Some people are dying to get married. Some people die to get married. In China, the tradition of Ghost Weddings is making a comeback. This is actually an ancient tradition, but in recent years it’s been making a resurrection in Shanxi province.
It’s considered bad luck if a young man dies before getting married. So earlier this year, a family in Shanxi married their son, three years deceased, to the corpse of a woman from a local village. And it was a bargain at only $27,000! I am not making this up. In fact, that was a discount price because the bride’s family felt it was a good social match. Ghosts can be such snobs about social status.
So why are Ghost Weddings haunting the people of Shanxi again? Well, for one, there’s a lot of coal mines in Shanxi. Chinese coal mines and survival, don’t really go together. Kind of like Vegemite and anything else.
In other words, there’s a lot of eligible dead bachelors who need dead bachelorettes. So many, that grave robbing is becoming a thing. According to local police reports, at least three dozen female bodies have been stolen from their graves in the past three years.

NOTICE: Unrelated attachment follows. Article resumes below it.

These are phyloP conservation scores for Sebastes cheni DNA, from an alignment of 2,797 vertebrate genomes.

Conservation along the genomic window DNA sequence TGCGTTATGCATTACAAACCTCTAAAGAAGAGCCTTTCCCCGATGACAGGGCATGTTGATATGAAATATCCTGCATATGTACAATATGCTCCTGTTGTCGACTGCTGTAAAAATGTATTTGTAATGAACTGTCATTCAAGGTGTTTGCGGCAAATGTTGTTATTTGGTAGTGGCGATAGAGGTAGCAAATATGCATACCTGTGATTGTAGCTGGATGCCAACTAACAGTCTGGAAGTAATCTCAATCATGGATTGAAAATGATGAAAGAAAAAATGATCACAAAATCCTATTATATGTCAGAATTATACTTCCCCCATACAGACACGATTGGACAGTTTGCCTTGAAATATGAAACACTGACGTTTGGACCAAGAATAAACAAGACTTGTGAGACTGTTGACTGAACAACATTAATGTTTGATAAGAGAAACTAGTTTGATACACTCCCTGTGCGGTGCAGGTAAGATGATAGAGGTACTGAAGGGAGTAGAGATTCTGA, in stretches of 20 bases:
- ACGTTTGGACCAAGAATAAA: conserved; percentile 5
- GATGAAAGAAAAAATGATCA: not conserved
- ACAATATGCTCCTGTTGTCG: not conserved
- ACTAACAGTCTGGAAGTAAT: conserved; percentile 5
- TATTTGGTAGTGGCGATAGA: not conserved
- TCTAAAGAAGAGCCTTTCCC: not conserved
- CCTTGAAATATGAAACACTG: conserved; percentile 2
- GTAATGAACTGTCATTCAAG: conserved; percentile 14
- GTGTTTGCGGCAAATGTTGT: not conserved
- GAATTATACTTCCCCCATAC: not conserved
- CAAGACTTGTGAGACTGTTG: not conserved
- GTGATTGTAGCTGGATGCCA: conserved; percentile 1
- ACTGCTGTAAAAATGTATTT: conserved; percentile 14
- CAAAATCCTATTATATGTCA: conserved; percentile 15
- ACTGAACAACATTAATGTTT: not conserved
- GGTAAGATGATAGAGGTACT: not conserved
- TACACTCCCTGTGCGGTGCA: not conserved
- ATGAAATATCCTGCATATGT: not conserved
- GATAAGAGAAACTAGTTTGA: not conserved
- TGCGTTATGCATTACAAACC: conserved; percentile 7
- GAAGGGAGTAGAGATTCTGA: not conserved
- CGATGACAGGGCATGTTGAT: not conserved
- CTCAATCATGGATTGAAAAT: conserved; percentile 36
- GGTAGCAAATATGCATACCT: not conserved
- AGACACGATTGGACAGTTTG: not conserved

If this sounds extreme, it’s just the beginning. Because this is just one current manifestation of a much larger crisis facing China. Too many men.
You may have heard the term “leftover women.” That’s what the Chinese government’s supposedly feminist All-China Women’s Federation calls unmarried women over the age of 27. They wasted time getting an education and now they’re too old to find a man, at least according to China’s Feminist Association. Basically what they’re really saying is, “FOR THE LOVE OF ALL THAT IS HOLY, MARRY! MARRY NOW!”
Because China’s real problem isn’t leftover women. It’s leftover men. Decades of the One Child Policy plus sex-selective abortion and female infanticide have led to this: There are 22 million more men than women in China. And by 2040 that number could be 40 million.
And when state-run party mouthpiece China Daily tries to tell you that this isn’t a problem, and uses a cute cartoon to illustrate its point, you just know IT’S A HUGE PROBLEM.
These men are referred to as “bare branches” because they’re not adding to the family tree, and usually they’re poor, rural, and uneducated. And they also contribute to China’s rising problems with prostitution, sex trafficking, violence, and ethnic strife.
And apparently, when they die in horrific accidents caused by insanely bad safety conditions in really terrible jobs, they’ll still be competing for corpse brides.
So what do you think of Ghost Weddings? And what do you think the gender imbalance means for China’s future? Leave your comments below.